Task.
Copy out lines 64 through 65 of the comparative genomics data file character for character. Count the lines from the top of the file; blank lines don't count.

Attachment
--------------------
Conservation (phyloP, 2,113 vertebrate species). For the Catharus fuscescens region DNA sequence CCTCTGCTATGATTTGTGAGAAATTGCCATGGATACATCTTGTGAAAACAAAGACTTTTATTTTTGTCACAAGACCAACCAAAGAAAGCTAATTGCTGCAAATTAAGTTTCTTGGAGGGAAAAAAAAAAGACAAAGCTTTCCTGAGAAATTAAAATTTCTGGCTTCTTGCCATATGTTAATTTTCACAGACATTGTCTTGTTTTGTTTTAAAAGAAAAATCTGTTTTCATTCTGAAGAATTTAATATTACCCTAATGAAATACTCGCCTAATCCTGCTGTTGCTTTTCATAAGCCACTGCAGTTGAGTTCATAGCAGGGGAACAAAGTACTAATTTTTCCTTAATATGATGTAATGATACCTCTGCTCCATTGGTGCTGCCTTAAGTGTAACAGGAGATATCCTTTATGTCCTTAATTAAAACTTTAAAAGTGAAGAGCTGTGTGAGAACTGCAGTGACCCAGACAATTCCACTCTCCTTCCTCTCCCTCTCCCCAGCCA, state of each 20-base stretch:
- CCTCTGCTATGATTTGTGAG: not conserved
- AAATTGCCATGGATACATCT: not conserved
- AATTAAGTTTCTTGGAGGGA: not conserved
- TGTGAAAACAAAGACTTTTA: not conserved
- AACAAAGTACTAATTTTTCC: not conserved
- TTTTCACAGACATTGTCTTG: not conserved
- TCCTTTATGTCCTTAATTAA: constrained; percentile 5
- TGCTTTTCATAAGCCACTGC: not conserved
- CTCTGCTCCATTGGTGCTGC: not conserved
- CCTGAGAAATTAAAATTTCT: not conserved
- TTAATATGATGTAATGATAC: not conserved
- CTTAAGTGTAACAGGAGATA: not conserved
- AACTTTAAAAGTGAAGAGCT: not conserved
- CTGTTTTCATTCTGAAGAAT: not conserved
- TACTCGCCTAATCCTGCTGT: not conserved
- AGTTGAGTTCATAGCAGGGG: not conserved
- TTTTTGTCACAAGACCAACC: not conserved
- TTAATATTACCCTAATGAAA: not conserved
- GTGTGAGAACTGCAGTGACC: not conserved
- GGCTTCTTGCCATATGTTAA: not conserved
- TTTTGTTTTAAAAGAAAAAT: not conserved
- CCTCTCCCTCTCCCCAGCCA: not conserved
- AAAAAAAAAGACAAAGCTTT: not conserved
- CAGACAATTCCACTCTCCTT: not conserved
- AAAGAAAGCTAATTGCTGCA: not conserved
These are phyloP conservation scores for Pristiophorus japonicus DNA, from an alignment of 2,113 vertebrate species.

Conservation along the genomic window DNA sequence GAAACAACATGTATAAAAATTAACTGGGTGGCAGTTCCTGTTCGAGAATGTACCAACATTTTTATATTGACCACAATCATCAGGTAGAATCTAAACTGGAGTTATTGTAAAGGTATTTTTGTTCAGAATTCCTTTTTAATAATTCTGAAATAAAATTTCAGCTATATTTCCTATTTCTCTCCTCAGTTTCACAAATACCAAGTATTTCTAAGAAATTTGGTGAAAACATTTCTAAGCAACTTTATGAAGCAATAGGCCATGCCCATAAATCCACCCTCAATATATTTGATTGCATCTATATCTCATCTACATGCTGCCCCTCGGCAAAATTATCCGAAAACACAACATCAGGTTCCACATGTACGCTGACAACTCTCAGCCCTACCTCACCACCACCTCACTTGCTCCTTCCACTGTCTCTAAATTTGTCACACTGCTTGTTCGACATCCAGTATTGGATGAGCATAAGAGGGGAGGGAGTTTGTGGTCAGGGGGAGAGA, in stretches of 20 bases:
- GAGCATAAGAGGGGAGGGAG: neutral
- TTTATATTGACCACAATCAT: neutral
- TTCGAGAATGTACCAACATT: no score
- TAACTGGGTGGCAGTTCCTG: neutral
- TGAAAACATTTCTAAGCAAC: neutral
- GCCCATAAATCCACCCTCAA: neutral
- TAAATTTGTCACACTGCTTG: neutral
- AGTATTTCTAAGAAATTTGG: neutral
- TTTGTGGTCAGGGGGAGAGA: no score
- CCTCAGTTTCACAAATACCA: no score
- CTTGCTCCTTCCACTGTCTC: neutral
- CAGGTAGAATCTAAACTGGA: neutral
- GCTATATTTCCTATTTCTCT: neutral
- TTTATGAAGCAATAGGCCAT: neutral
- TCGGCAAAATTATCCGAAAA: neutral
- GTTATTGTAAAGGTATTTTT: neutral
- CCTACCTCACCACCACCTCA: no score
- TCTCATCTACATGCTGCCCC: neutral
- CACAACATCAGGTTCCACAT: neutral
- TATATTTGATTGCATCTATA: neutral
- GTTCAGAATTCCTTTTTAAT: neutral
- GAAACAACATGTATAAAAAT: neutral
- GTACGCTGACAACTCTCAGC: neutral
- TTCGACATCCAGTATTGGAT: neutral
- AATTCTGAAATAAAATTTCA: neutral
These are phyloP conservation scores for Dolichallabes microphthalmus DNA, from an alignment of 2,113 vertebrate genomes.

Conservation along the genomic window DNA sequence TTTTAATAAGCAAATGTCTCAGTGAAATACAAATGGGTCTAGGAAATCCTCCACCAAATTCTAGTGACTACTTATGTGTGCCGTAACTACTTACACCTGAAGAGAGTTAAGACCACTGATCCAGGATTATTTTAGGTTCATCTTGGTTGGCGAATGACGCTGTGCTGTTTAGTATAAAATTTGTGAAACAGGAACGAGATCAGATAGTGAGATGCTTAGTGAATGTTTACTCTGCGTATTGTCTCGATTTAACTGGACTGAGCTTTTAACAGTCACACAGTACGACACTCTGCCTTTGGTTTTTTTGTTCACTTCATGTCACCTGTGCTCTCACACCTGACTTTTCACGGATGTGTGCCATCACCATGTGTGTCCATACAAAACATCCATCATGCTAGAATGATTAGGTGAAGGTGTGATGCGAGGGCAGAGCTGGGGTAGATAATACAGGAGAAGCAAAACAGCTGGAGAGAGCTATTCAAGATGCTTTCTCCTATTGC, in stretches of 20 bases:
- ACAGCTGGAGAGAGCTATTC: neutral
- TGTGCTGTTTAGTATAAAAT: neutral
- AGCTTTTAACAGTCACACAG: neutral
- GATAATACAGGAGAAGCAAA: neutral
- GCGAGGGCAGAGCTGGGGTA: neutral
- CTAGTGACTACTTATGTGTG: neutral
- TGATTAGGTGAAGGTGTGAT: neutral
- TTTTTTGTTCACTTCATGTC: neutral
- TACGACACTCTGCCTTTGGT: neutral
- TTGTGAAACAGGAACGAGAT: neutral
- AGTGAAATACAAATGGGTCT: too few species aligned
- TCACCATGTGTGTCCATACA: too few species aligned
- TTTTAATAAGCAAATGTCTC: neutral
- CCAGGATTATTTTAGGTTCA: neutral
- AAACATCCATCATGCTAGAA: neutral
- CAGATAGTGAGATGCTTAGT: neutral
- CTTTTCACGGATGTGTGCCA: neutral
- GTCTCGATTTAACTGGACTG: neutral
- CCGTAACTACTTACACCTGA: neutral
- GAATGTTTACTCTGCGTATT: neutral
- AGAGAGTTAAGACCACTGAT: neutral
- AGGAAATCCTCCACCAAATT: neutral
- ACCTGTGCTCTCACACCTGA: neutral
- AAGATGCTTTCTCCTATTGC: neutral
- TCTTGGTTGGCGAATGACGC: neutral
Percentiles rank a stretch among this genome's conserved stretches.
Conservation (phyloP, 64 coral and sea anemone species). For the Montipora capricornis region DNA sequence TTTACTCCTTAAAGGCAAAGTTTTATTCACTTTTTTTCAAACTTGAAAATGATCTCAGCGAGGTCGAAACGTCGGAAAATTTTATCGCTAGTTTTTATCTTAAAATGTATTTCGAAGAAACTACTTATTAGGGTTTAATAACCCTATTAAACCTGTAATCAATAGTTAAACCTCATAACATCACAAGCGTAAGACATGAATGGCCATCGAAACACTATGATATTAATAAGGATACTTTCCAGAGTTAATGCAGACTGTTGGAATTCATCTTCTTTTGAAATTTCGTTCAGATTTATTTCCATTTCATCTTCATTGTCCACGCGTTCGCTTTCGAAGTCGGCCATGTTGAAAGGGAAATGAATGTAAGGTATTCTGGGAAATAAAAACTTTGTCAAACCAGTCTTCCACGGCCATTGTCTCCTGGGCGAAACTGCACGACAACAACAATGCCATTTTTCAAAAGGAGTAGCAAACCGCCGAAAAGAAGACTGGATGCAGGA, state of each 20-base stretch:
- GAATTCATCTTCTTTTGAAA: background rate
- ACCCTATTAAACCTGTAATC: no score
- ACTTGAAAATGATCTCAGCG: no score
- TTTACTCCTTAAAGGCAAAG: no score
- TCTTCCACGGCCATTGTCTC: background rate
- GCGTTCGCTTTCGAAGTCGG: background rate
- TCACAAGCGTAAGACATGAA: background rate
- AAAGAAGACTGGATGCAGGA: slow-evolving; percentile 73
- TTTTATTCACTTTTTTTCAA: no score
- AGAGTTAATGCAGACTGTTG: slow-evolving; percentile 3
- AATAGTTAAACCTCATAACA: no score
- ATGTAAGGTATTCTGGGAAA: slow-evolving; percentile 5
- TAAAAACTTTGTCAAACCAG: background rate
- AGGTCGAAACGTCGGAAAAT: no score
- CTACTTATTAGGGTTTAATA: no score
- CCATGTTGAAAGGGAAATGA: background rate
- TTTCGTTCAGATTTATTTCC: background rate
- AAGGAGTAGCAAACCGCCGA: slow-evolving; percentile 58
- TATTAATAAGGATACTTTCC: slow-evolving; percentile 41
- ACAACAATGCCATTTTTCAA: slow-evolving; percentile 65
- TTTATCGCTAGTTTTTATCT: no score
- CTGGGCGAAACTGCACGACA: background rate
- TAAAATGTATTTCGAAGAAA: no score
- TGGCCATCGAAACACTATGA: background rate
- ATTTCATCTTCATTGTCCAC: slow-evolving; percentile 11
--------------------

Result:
- TACGACACTCTGCCTTTGGT: neutral
- TTGTGAAACAGGAACGAGAT: neutral